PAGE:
Individualism and meritocracy are deeply seated in American culture; as a result, all sorts of fortunate or unfortunate events are put down solely to individual responsibility. People are always held responsible for both their successes and failures, regardless of how privileged and easy, or disadvantaged and difficult, their background or personal history may be.
Most people’s views on parenting are strikingly similar, and this reinforces the belief that African Americans, Latinos, and poorer people in general, are less able to provide their children with a nutritious and balanced diet and sound education, not as a result of systemic or structural causes, but through personal fault or incompetence. The same cultural stereotypes also often lead us to believe that obesity is a problem that only affects certain social classes and ethnic groups, while healthy eating is a skill and cultural custom belonging only to white and, mostly wealthy, mothers. In reality, the problem of adolescent and childhood obesity is widespread all over America, and the entire population has alarmingly high rates of diseases related to poor nutrition.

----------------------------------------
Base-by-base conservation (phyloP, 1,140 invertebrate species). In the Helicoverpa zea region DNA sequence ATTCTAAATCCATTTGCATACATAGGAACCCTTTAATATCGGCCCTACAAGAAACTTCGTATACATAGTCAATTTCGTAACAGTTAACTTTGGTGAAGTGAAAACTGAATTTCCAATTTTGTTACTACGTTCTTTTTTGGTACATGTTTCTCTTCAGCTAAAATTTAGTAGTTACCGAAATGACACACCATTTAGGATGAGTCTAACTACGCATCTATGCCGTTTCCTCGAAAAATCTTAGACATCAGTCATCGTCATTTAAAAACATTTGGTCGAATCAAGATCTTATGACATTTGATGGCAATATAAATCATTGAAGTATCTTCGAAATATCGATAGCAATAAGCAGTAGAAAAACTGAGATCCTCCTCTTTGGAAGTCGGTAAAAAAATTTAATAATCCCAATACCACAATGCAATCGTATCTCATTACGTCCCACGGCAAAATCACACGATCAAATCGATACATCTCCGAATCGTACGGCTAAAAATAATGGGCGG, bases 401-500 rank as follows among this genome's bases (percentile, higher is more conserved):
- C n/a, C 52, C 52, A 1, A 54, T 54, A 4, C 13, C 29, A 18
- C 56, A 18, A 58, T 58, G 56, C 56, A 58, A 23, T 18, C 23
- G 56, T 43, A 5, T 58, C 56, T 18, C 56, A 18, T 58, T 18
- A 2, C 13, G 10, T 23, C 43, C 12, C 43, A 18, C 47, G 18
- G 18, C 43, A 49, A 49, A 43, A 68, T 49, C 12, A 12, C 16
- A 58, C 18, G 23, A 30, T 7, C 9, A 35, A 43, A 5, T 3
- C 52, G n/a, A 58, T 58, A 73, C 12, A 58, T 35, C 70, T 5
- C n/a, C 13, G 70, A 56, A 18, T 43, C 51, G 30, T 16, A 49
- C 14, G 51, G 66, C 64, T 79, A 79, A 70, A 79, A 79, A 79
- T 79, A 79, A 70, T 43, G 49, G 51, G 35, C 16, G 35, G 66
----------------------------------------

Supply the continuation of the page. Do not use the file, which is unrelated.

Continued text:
This idea is also based on the ‘culture of poverty’, a theory first put forward by anthropologist Oscar Lewis in the 1960s. Lewis argued that poverty creates a set of beliefs, values, practices, and behaviours, which tend to perpetuate poverty itself, even when external conditions change. Other scholars have distorted and exploited this theory over the years, in order to reinforce their belief that disadvantaged people are responsible for their own poverty and hardships.
Black parents, or indeed any parents from economically or socially disadvantaged groups, have to fight against this ingrained opinion on a daily basis. Their permissive approach to food is almost always interpreted as poor child-rearing skills, and is used to foster the individualist stereotype, according to which everyone is responsible for their own misfortunes. When a white, wealthy mother indulges her child in the same way, it is seen as a sign of flexibility, as she is able to make an exception to her child’s otherwise strictly healthy diet, and is accepted as proof of her good parenting skills.